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ShareJuly 13, 2020 For the first time in the history of humanity, an entire generation of children globally had to stop their education: the closure of schools to contain the spread of Coronavirus in the most acute phase of the emergency left 1.6 billion of children and adolescents out of school - about 90% of the entire student population. To date, 1.2 billion students have been affected by the closure of schools, before the emergency they were much less than a quarter, 258 million. The profound cuts in the education budget and the growing poverty caused by the Covid-19 pandemic could force at least 9.7 million children to leave school forever by the end of this year, while millions of other children will have serious delays in learning.
Appeal to governments: "Responding to a global educational emergency by investing in education"
The path to ensuring that all children can go to school by 2030 was already at risk, and had not made significant progress, but the Covid-19 emergency it risks handing over a generation of poverty to a generation of children. This is the dramatic complaint contained in the new global report of Save the Children, the international organization that for over 100 years has been struggling to save children at risk and guarantee them a future, entitled "Save our education - Save our education" released today , with which governments and donors of the international community are asked to respond to this global educational emergency by urgently investing in education.
Before the outbreak of the emergency, 258 million children were already out of school.
Before the outbreak of the emergency, 258 million children and adolescents were already out of school. The Save the Children report analyzes, through an index of vulnerability, the risk that children in many middle and low-income countries run the risk of not returning to school after closure due to Covid-19. The index takes three parameters into consideration: the pre-emergence school dropout rate, gender and income inequalities among children leaving school and the number of years of school attendance. The analysis of this index highlights how in 12 countries - Niger, Mali, Chad, Liberia, Afghanistan, Guinea, Mauritania, Yemen, Nigeria, Pakistan, Senegal and Ivory Coast - the risk of increasing early school leaving is extremely high. However, in 28 other countries the risk is high or moderate. A danger that is even more concrete for girls than boys, many of whom may be forced into early marriage.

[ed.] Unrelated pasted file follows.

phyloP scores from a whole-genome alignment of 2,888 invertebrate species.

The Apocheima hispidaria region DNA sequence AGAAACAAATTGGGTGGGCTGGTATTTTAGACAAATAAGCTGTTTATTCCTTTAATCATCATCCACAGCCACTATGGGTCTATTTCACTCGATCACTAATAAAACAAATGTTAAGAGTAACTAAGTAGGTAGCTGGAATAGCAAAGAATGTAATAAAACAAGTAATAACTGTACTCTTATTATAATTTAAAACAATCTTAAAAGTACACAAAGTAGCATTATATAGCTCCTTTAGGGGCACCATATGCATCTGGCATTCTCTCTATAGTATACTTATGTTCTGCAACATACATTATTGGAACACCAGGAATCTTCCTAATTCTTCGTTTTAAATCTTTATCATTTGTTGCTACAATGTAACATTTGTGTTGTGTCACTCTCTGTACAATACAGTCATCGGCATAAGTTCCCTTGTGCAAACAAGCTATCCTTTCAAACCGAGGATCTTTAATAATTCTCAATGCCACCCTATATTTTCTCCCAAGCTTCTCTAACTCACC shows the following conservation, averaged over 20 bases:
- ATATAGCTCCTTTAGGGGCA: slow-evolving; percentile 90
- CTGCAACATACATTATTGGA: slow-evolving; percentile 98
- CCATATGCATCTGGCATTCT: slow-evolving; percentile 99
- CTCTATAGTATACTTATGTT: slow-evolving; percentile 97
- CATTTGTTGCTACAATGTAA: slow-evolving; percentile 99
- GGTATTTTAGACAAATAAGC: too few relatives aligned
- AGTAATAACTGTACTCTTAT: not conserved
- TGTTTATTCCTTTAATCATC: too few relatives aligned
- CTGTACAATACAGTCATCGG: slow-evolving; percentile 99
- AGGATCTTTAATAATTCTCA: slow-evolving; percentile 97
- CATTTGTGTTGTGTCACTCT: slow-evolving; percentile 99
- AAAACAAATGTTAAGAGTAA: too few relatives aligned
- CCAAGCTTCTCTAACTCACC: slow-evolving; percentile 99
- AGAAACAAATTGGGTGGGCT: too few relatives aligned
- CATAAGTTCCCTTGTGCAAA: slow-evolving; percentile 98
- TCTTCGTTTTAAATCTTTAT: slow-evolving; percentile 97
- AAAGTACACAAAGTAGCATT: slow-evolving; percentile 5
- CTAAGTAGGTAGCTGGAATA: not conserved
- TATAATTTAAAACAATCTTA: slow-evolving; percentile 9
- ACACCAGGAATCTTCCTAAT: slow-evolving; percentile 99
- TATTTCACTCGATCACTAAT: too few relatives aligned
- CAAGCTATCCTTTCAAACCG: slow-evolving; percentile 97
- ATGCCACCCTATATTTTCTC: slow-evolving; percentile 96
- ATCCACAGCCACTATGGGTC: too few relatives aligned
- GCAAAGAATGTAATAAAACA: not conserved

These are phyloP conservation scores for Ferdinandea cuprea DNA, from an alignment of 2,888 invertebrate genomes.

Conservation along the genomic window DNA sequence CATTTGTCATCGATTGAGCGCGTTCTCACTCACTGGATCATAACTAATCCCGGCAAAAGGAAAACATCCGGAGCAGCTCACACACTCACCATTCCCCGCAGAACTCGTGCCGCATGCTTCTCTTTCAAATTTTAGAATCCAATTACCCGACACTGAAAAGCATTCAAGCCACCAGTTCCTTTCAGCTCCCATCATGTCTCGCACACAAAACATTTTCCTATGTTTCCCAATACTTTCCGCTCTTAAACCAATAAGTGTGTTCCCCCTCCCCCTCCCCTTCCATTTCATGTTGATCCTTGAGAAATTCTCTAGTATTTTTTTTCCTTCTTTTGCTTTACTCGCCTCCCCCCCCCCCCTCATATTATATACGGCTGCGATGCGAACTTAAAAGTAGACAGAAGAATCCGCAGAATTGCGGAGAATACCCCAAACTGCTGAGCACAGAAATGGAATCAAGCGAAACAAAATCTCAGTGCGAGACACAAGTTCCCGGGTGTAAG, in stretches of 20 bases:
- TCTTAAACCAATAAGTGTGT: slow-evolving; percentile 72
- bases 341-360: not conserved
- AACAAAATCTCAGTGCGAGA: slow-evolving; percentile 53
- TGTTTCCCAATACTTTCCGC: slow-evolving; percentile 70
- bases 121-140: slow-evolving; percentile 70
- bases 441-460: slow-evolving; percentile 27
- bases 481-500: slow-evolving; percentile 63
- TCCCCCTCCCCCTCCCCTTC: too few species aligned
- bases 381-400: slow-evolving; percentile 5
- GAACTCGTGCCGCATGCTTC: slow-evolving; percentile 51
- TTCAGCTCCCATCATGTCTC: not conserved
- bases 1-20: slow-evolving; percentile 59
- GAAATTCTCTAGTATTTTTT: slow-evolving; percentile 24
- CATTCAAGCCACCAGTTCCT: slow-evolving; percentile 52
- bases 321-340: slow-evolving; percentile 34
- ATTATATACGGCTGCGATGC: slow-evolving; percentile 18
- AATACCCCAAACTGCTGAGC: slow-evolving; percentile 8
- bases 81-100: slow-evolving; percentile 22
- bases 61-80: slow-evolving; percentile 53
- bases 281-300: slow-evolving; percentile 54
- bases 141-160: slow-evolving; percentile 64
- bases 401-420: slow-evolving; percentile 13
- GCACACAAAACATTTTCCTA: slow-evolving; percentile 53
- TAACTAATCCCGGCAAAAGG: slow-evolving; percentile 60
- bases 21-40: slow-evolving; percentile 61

Even with respect to the risk of dropping out of school to enter the job market due to the recession triggered by the pandemic which aggravates the condition of families, girls are much more exposed. In fact, 9 million girls of primary school age are at risk of never setting foot in a classroom, compared to 3 million children.
Countries' ability to maintain investment in education in an emergency period
The report also analyzes the devastating effects that the Covid-19 epidemic could have on education, also due to the shift in budgetary resources that governments could devote to responding to the emergency rather than investment in education. Taking into consideration a series of economic scenarios as a consequence of the recession caused by the Covid-19 emergency and their possible impact on the GDP of the middle and low income countries, it was estimated the ability of these countries to maintain the expected investments in education .
In the worst case scenario, where governments were forced to drain 10% of the resources now allocated to education to cover other emergency response related expenses, $ 192 billion would be missing by the end of 2021 for education in low-income countries. "About 10 million children may never go back to school: this is an unprecedented educational emergency. This is why governments must urgently invest in learning, while on the contrary we are at risk of unparalleled budget cuts, which will see them explode the disparities between rich and poor and between boys and girls. We know that the poorest and most marginalized children who were already the most at risk have the greatest damage, without access to distance learning or any other type of education, for half the "academic year," said Inger Ashing, Save the Children CEO.